It is true to a certain extent that we do not choose those things to which we are particularly enticed. We can’t, for instance, by an act of will decide that we will not be tempted to smash our thumb with a hammer. However, the types of sinful proclivities with which we each struggle with are organic outgrowths of our corrupt hearts, and develop and change as we do. Being contrary to the character of God, they remain sinful.

Walker’s Error of Omission
Walker’s error of omission can best be described as simply only telling half of the story. He paints all those who experience gender dysphoria and transgenderism with the same broad brush, as victims of their psychology—broken, hurting people in need of a listening ear. Confusing the matter further, Walker fails to make clear whether he is speaking about believers or unbelievers. This is misleading. Yes, to a degree we are all hurting and broken. But more importantly, apart from Christ we are all vile, wicked, rebellious enemies of God and thoroughly contemptuous of His law. Transgendered people do not hold a protected status, but are sinners just like the rest of us.

As I mentioned before, Walker writes with a gentle tone, but this he does to a fault, failing to tell the unbelievers everything they need to hear. In seeking to emulate Christ’s tenderness, he fails to mention that the Lord unequivocally  calls all men to repent and spoke often of the eternal consequences of their sins–something Walker fails to do. Christ demonstrated that gentleness is not contrary to rebuke, and that love requires speaking hard truths. His methodology at this point is simply insufficient to truly minister to transgender people with biblical love. As Jude tells us, “And have mercy on some, who are doubting; save others, snatching them out of the fire; and on some have mercy with fear, hating even the garment polluted by the flesh” (1:22-23).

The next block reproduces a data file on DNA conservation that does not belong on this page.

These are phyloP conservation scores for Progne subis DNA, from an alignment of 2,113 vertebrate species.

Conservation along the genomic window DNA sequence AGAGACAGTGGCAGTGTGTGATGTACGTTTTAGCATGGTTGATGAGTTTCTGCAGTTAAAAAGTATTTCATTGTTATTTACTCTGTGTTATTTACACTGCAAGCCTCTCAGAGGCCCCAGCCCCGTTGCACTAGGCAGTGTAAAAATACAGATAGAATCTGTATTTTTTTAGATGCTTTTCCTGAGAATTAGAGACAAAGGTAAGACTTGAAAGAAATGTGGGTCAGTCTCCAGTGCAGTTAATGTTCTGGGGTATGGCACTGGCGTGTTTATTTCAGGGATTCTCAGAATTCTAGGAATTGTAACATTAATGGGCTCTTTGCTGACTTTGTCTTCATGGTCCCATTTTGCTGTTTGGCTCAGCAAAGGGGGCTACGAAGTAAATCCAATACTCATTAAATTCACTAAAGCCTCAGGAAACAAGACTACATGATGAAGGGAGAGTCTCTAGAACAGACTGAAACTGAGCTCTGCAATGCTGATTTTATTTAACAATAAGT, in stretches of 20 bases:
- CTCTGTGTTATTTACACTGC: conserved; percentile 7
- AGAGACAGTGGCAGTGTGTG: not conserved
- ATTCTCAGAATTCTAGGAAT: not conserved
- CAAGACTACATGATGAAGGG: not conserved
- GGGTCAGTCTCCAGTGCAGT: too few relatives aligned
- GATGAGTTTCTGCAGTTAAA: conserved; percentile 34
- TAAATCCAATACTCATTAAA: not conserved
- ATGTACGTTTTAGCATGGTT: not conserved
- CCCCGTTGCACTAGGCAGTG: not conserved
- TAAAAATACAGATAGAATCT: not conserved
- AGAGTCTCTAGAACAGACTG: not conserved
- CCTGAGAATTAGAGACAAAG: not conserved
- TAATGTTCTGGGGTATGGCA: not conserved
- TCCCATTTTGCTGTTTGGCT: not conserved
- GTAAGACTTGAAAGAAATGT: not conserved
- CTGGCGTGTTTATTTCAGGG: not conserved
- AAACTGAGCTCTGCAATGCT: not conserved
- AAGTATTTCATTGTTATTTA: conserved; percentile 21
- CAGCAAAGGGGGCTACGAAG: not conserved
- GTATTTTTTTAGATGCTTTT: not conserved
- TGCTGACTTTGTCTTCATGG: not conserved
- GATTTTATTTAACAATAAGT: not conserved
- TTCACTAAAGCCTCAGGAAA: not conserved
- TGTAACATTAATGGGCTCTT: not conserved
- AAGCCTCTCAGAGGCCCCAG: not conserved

Conclusion
So who would I recommend this book to? If you are just starting to think about transgender issues, and maybe confused as to what the Bible really says, this book will help you grasp the biblical foundations of gender and sexuality. Maybe you’re someone who has never met a transgender person, and feel you would be very uncomfortable if you did. In that case, this book may provide you some insight into their pain and struggles, and help you develop greater empathy and courage to speak to them. Ultimately, at 174 pages, this book is really just a primer, and not exhaustive in its scope. So, as with all books, read with a discerning eye, examine all things through the lens of Scripture, and mine the gold where you find it.

Related Articles